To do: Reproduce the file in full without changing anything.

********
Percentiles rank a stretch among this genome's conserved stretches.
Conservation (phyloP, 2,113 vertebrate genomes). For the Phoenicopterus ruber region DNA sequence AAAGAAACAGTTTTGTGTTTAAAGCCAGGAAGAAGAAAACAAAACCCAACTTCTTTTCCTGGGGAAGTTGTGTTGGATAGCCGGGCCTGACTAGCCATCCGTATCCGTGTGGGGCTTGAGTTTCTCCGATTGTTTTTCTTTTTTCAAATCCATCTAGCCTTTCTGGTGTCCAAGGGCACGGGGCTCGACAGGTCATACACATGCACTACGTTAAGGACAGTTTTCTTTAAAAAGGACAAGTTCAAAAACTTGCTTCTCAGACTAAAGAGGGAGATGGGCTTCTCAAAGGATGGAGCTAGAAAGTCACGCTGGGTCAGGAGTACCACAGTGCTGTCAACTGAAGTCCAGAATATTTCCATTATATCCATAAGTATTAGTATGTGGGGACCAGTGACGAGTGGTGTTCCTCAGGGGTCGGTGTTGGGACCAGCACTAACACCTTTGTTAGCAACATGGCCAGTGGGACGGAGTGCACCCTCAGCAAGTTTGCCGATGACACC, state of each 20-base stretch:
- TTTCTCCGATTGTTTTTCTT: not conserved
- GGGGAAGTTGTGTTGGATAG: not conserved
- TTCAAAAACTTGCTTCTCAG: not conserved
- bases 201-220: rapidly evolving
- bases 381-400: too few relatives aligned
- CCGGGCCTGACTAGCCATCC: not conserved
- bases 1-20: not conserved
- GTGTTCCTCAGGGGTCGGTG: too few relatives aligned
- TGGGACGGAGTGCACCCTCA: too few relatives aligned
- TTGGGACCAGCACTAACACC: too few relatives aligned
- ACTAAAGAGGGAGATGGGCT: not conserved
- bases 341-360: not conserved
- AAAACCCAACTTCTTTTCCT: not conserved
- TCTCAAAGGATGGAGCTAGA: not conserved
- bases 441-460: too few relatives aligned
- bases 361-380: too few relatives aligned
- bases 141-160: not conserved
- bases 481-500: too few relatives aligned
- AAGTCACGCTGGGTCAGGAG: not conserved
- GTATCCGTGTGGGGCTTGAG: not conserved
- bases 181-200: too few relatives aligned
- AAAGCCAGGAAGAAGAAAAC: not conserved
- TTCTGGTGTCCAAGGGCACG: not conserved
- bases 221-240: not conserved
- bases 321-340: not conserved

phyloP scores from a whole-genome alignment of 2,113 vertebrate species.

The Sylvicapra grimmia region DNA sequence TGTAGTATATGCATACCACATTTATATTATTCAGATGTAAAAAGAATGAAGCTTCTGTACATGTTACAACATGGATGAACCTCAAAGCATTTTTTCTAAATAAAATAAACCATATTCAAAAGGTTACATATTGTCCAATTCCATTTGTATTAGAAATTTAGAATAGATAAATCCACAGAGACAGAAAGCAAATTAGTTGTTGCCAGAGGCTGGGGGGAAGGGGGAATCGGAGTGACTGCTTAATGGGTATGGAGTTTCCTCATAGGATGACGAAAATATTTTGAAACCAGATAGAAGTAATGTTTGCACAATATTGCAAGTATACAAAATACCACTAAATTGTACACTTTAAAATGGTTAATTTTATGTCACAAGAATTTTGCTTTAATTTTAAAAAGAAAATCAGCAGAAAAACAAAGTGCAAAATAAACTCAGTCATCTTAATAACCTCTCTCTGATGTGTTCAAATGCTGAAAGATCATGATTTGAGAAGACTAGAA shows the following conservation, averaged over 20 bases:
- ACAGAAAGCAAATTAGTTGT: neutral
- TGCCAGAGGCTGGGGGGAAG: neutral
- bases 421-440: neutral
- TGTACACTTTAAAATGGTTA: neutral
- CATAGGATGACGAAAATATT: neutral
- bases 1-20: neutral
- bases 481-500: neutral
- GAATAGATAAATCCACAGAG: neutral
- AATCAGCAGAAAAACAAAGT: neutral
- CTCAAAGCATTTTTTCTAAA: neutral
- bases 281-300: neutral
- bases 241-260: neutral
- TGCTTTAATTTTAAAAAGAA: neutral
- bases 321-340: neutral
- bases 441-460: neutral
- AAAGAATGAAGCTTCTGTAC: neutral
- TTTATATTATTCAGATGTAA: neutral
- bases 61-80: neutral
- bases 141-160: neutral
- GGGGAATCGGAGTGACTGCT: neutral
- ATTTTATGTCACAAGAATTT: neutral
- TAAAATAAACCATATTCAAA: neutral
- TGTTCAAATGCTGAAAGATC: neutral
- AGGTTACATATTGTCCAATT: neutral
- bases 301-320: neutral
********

Percentiles rank a stretch among this genome's conserved stretches.
Conservation (phyloP, 2,113 vertebrate genomes). For the Phoenicopterus ruber region DNA sequence AAAGAAACAGTTTTGTGTTTAAAGCCAGGAAGAAGAAAACAAAACCCAACTTCTTTTCCTGGGGAAGTTGTGTTGGATAGCCGGGCCTGACTAGCCATCCGTATCCGTGTGGGGCTTGAGTTTCTCCGATTGTTTTTCTTTTTTCAAATCCATCTAGCCTTTCTGGTGTCCAAGGGCACGGGGCTCGACAGGTCATACACATGCACTACGTTAAGGACAGTTTTCTTTAAAAAGGACAAGTTCAAAAACTTGCTTCTCAGACTAAAGAGGGAGATGGGCTTCTCAAAGGATGGAGCTAGAAAGTCACGCTGGGTCAGGAGTACCACAGTGCTGTCAACTGAAGTCCAGAATATTTCCATTATATCCATAAGTATTAGTATGTGGGGACCAGTGACGAGTGGTGTTCCTCAGGGGTCGGTGTTGGGACCAGCACTAACACCTTTGTTAGCAACATGGCCAGTGGGACGGAGTGCACCCTCAGCAAGTTTGCCGATGACACC, state of each 20-base stretch:
- TTTCTCCGATTGTTTTTCTT: not conserved
- GGGGAAGTTGTGTTGGATAG: not conserved
- TTCAAAAACTTGCTTCTCAG: not conserved
- bases 201-220: rapidly evolving
- bases 381-400: too few relatives aligned
- CCGGGCCTGACTAGCCATCC: not conserved
- bases 1-20: not conserved
- GTGTTCCTCAGGGGTCGGTG: too few relatives aligned
- TGGGACGGAGTGCACCCTCA: too few relatives aligned
- TTGGGACCAGCACTAACACC: too few relatives aligned
- ACTAAAGAGGGAGATGGGCT: not conserved
- bases 341-360: not conserved
- AAAACCCAACTTCTTTTCCT: not conserved
- TCTCAAAGGATGGAGCTAGA: not conserved
- bases 441-460: too few relatives aligned
- bases 361-380: too few relatives aligned
- bases 141-160: not conserved
- bases 481-500: too few relatives aligned
- AAGTCACGCTGGGTCAGGAG: not conserved
- GTATCCGTGTGGGGCTTGAG: not conserved
- bases 181-200: too few relatives aligned
- AAAGCCAGGAAGAAGAAAAC: not conserved
- TTCTGGTGTCCAAGGGCACG: not conserved
- bases 221-240: not conserved
- bases 321-340: not conserved

phyloP scores from a whole-genome alignment of 2,113 vertebrate species.

The Sylvicapra grimmia region DNA sequence TGTAGTATATGCATACCACATTTATATTATTCAGATGTAAAAAGAATGAAGCTTCTGTACATGTTACAACATGGATGAACCTCAAAGCATTTTTTCTAAATAAAATAAACCATATTCAAAAGGTTACATATTGTCCAATTCCATTTGTATTAGAAATTTAGAATAGATAAATCCACAGAGACAGAAAGCAAATTAGTTGTTGCCAGAGGCTGGGGGGAAGGGGGAATCGGAGTGACTGCTTAATGGGTATGGAGTTTCCTCATAGGATGACGAAAATATTTTGAAACCAGATAGAAGTAATGTTTGCACAATATTGCAAGTATACAAAATACCACTAAATTGTACACTTTAAAATGGTTAATTTTATGTCACAAGAATTTTGCTTTAATTTTAAAAAGAAAATCAGCAGAAAAACAAAGTGCAAAATAAACTCAGTCATCTTAATAACCTCTCTCTGATGTGTTCAAATGCTGAAAGATCATGATTTGAGAAGACTAGAA shows the following conservation, averaged over 20 bases:
- ACAGAAAGCAAATTAGTTGT: neutral
- TGCCAGAGGCTGGGGGGAAG: neutral
- bases 421-440: neutral
- TGTACACTTTAAAATGGTTA: neutral
- CATAGGATGACGAAAATATT: neutral
- bases 1-20: neutral
- bases 481-500: neutral
- GAATAGATAAATCCACAGAG: neutral
- AATCAGCAGAAAAACAAAGT: neutral
- CTCAAAGCATTTTTTCTAAA: neutral
- bases 281-300: neutral
- bases 241-260: neutral
- TGCTTTAATTTTAAAAAGAA: neutral
- bases 321-340: neutral
- bases 441-460: neutral
- AAAGAATGAAGCTTCTGTAC: neutral
- TTTATATTATTCAGATGTAA: neutral
- bases 61-80: neutral
- bases 141-160: neutral
- GGGGAATCGGAGTGACTGCT: neutral
- ATTTTATGTCACAAGAATTT: neutral
- TAAAATAAACCATATTCAAA: neutral
- TGTTCAAATGCTGAAAGATC: neutral
- AGGTTACATATTGTCCAATT: neutral
- bases 301-320: neutral